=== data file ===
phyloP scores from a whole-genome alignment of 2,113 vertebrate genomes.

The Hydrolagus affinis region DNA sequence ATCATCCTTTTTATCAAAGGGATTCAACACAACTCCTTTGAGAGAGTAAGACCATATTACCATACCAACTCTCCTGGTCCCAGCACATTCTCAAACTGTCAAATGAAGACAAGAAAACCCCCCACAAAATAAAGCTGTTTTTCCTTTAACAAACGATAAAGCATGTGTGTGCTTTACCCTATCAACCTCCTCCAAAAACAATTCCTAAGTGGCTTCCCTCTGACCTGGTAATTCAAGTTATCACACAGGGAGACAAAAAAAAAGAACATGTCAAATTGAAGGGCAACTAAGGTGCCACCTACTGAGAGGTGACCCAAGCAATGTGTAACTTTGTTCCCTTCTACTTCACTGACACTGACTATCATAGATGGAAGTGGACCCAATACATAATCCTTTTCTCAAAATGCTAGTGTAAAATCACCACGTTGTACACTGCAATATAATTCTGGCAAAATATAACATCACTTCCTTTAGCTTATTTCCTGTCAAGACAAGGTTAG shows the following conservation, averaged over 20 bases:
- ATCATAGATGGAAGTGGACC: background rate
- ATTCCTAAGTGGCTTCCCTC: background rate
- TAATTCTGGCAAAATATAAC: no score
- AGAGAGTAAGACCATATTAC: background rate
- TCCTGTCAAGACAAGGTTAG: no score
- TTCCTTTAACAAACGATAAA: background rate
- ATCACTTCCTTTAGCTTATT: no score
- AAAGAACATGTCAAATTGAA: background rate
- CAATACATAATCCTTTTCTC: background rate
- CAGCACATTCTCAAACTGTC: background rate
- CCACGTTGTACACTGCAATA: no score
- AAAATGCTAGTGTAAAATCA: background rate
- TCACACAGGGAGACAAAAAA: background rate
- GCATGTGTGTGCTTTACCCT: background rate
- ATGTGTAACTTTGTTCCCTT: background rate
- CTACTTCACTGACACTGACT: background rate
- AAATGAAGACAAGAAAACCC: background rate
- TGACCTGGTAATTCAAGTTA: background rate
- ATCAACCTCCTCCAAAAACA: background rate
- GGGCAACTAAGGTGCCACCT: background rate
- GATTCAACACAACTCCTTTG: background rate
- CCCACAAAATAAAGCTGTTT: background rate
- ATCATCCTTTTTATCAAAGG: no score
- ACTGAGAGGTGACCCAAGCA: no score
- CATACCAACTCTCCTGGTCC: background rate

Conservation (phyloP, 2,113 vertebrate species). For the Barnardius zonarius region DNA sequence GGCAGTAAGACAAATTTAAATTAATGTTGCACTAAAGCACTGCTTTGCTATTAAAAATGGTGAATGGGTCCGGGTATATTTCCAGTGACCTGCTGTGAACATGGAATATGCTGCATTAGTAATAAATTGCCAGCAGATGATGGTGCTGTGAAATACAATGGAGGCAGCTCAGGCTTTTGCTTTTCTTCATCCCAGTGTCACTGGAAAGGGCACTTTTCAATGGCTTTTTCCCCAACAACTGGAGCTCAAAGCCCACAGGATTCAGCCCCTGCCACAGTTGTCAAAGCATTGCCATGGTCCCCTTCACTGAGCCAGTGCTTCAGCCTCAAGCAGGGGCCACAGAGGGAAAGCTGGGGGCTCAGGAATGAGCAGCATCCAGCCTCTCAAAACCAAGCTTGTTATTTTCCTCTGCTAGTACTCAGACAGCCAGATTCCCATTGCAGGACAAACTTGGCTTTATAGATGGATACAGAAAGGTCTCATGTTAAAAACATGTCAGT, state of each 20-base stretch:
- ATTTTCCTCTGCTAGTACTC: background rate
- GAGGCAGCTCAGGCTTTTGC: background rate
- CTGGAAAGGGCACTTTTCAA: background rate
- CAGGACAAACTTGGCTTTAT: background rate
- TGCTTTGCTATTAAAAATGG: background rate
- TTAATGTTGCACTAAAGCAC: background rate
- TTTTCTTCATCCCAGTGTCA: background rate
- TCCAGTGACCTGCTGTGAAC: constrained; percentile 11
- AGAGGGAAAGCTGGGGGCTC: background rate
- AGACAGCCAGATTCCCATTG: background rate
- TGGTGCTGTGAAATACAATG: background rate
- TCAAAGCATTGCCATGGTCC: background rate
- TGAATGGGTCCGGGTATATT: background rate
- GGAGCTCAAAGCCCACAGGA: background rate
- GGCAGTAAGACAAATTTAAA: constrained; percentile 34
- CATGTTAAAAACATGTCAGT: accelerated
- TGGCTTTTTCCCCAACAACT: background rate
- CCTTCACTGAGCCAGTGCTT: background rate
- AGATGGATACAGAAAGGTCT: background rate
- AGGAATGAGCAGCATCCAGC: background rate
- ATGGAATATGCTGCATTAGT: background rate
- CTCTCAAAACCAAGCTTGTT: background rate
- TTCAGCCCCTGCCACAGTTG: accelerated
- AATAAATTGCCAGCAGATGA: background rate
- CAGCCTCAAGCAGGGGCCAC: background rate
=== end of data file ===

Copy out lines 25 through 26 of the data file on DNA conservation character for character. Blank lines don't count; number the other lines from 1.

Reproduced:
- ATCATCCTTTTTATCAAAGG: no score
- ACTGAGAGGTGACCCAAGCA: no score